Tuesday, May 20, 2014

April 2, 1864 (Wednesday): High Streams and Strategy

The Shenandoah River (www3.su.edu)

Orange Court-House, April 2, 1864.
President Confederate States, Richmond:
    MR. PRESIDENT: The weather of the past week has been unfavorable for observation of the enemy. The snow and swollen streams have prevented free movements of our scouts. One on North River, 19 miles from Romney, 26th March, reports that no troops had passed over the Baltimore and Ohio Railroad since about the 15th, when three regiments moved as far west as Grafton. This conflicts with the information of a dispatch from the Secretary of War received last evening. Scouts in the valley confirm the reports of the Secretary of the extreme vigilance practiced on the Baltimore and Ohio Railroad, which seems to be intended to conceal movements on that route. It is stated there is a double chain of pickets from the Blue Ridge to the North Mountain. The scouts north of the Rappahannock report almost daily arrival of re-enforcements to General Meade's army by railroad. They do not know whence they come, or whether they are returning convalescents, men from furlough, &c. On the 26th and 27th ultimo the trains were particularly full. A battery of artillery and 600 cavalry are stated to have marched through Centreville on the 26th for the Rappahannock. On the 30th and 31st large re-enforcements by railroad are also reported; also that a report was in circulation in Alexandria that four corps were to be added to the Army of the Potomac. The furloughed men of the Ninth Corps are ordered to repair to Annapolis, and General Longstreet reports that the Ninth Corps has left Knoxville and gone east via Cumberland Gap. This is corroborative of the statement of the assembling of Burnside's troops at Annapolis. General Couch is stated to be at Hagerstown with 5,000 or 6,000 new troops; number probably exaggerated. These various reports render it quite probable that Virginia may be the theater of Grant's campaign; that Burnside may operate from some point on the coast, and that a column may also be pushed up the Shenandoah Valley. Should this be the plan of the enemy I think troops will be drawn from their other armies, which should, be watched with a view of discovering it. I would recommend that this army be strengthened as much as practicable; that should it be ascertained before commencement of operations by General Johnston, that troops have been drawn from his front and sent to Virginia, that Longstreet's corps be ordered here, and that re-enforcements be sent to General Johnston from General Polk, Mobile and Beauregard. General Johnston will then be relatively stronger in comparison with the force opposed to him than now, and supplies of all kinds should be accumulated at Richmond or at points convenient as fast as possible.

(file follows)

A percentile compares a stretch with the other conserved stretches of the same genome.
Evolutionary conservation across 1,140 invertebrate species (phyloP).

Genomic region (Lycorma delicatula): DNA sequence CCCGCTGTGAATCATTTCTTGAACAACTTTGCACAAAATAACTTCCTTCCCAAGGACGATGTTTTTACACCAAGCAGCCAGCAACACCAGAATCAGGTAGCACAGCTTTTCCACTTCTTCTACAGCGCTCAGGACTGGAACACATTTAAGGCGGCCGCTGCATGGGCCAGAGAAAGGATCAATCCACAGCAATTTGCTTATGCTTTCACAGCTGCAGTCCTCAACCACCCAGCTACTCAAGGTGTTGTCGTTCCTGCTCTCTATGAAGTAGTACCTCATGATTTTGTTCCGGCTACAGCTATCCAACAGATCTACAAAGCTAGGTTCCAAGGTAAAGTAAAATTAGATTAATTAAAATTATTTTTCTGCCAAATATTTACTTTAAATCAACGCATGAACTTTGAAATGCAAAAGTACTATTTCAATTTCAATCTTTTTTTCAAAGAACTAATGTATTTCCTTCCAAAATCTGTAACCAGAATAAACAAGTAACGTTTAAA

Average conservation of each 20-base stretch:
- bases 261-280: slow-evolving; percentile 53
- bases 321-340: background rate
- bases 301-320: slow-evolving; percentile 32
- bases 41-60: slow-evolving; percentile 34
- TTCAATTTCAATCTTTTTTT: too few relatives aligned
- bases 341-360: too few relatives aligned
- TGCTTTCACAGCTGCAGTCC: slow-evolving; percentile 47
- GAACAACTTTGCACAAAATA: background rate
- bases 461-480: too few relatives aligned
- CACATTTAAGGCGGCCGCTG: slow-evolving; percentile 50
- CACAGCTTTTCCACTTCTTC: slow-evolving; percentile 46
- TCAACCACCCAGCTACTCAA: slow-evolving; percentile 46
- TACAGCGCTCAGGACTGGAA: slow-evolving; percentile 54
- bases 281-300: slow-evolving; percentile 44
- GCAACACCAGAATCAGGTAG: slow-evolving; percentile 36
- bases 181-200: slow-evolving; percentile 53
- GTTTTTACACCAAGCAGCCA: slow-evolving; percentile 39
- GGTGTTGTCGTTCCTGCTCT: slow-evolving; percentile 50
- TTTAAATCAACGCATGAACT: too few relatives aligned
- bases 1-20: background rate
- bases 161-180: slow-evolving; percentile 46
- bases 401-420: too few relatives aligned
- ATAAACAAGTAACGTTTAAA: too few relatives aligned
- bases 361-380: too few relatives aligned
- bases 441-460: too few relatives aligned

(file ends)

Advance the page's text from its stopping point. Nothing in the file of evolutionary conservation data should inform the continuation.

I am, with great respect, your obedient servant,

    R. E. LEE,

Official Records, Series I., Vol. 33, Part 1, Page 1255.

There were perils and opportunities in the shifting of troops to Grant.  Lee's army was in jeopardy if there were advances on three fronts (the Valley, the coast, and overland) but if the troops drawn by Grant to accomplish those ends were taken from Johnston's front in the west, there was a chance to relieve pressure in the east by Johnston assuming an aggressive posture (words which seem difficult to ascribe to him).  Spring was coming, and so was Grant. 

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